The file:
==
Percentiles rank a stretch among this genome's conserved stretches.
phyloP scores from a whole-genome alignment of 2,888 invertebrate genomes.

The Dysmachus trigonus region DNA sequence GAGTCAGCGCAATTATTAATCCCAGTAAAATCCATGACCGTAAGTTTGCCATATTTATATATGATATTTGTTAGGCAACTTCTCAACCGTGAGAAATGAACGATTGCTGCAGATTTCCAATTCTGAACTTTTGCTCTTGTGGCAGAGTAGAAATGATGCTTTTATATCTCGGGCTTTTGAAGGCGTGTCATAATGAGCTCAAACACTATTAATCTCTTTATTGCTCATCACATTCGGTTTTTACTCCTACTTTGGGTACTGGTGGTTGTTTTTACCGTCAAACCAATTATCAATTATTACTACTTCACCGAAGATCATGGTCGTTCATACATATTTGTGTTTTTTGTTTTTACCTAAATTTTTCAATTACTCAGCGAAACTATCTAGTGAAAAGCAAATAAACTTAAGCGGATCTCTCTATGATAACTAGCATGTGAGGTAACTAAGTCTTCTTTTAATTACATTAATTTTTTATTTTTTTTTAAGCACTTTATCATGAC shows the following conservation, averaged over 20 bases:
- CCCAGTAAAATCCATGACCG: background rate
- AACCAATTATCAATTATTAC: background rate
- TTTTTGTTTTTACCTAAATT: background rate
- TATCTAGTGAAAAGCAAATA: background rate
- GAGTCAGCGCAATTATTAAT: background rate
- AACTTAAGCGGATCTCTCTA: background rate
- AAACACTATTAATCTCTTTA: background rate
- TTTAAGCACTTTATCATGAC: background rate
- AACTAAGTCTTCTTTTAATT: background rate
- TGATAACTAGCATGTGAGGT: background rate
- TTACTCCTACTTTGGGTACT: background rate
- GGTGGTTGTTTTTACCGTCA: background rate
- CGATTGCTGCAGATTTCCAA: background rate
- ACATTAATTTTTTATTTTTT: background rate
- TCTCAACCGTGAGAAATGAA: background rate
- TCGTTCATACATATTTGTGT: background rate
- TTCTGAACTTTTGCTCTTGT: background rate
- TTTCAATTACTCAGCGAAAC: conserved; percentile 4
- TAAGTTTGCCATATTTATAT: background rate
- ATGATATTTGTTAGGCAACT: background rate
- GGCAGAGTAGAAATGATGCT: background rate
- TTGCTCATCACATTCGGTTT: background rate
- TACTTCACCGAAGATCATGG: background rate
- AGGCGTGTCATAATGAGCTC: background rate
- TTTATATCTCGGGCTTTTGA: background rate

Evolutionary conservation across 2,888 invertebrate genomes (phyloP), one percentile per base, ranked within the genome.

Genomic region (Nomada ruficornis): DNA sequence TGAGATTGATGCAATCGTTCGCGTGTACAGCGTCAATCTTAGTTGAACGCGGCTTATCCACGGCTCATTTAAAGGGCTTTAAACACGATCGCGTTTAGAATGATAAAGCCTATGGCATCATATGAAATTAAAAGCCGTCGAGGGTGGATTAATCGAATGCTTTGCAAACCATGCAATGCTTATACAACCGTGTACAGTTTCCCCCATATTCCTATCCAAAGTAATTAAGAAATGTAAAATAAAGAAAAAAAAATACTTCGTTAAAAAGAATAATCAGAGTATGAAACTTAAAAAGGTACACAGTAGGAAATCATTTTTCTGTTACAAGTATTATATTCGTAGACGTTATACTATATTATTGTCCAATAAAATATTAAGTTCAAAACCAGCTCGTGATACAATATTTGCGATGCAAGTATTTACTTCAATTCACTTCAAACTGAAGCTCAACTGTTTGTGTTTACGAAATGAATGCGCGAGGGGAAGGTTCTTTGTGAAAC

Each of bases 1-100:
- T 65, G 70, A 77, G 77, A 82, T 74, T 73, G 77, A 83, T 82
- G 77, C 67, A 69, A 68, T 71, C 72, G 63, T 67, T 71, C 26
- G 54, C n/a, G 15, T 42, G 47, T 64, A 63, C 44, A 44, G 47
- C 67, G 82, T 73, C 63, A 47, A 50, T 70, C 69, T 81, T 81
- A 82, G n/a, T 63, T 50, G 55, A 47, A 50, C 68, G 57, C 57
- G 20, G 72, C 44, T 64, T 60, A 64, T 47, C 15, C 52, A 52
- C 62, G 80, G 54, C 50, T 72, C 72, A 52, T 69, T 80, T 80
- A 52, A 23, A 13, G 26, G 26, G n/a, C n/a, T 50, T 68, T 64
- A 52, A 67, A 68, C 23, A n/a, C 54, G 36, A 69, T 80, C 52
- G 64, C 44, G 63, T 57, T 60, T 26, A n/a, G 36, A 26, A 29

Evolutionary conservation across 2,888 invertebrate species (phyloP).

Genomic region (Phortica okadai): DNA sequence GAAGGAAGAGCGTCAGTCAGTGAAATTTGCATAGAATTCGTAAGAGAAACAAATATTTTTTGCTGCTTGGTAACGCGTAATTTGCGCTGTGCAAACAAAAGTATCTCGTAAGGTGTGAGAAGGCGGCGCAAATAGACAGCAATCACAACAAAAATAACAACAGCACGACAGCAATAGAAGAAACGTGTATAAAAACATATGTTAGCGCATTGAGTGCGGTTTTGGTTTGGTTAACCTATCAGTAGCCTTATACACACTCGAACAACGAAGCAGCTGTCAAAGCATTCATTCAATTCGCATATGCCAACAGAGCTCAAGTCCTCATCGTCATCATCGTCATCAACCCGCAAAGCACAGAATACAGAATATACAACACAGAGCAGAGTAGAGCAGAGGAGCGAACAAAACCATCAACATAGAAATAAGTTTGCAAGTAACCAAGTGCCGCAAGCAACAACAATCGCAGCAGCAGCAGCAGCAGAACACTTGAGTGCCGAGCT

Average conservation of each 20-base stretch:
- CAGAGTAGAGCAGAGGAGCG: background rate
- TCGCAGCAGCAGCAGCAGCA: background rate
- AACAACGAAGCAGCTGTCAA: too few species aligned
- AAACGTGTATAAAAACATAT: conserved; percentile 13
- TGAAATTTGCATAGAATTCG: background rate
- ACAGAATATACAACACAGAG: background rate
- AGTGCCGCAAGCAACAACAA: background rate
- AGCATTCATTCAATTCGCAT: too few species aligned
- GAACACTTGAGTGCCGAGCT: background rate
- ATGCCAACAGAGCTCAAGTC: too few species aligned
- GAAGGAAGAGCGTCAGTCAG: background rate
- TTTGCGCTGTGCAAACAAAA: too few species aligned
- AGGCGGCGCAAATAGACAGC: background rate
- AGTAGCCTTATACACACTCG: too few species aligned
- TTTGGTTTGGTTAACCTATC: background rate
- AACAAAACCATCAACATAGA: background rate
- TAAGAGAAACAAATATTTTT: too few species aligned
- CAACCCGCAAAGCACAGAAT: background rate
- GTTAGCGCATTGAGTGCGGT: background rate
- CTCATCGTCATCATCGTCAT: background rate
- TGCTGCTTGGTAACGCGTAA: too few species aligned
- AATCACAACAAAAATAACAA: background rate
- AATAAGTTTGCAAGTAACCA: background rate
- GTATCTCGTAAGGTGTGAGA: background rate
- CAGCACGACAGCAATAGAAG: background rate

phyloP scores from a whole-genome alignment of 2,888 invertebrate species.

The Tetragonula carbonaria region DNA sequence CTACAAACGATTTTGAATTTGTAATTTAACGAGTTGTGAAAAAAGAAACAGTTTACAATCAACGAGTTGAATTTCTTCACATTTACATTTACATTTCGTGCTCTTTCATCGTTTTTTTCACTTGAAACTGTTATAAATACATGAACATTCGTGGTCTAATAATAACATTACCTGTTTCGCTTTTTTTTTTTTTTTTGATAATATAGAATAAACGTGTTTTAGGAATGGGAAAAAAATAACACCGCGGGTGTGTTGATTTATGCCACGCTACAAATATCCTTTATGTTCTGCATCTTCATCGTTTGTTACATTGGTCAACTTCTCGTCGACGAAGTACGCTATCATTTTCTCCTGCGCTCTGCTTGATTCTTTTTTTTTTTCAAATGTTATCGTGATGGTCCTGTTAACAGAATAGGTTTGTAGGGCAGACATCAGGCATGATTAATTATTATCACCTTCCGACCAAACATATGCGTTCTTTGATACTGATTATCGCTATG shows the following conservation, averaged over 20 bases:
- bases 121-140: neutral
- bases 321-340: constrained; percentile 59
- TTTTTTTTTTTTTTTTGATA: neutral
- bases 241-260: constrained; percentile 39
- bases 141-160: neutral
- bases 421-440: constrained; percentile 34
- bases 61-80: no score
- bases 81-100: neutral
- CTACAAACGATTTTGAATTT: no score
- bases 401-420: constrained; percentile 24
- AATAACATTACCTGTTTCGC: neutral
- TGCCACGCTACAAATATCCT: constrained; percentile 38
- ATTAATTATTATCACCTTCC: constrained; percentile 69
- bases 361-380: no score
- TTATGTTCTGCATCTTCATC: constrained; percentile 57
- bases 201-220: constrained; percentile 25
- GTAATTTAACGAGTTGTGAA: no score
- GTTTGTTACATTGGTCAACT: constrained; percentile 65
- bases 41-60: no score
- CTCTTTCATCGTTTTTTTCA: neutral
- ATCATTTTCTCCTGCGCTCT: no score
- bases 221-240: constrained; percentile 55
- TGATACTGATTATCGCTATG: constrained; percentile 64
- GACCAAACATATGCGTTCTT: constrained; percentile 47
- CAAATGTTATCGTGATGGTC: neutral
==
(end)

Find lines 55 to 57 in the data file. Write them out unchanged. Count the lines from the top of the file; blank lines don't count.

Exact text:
- GAAGGAAGAGCGTCAGTCAG: background rate
- TTTGCGCTGTGCAAACAAAA: too few species aligned
- AGGCGGCGCAAATAGACAGC: background rate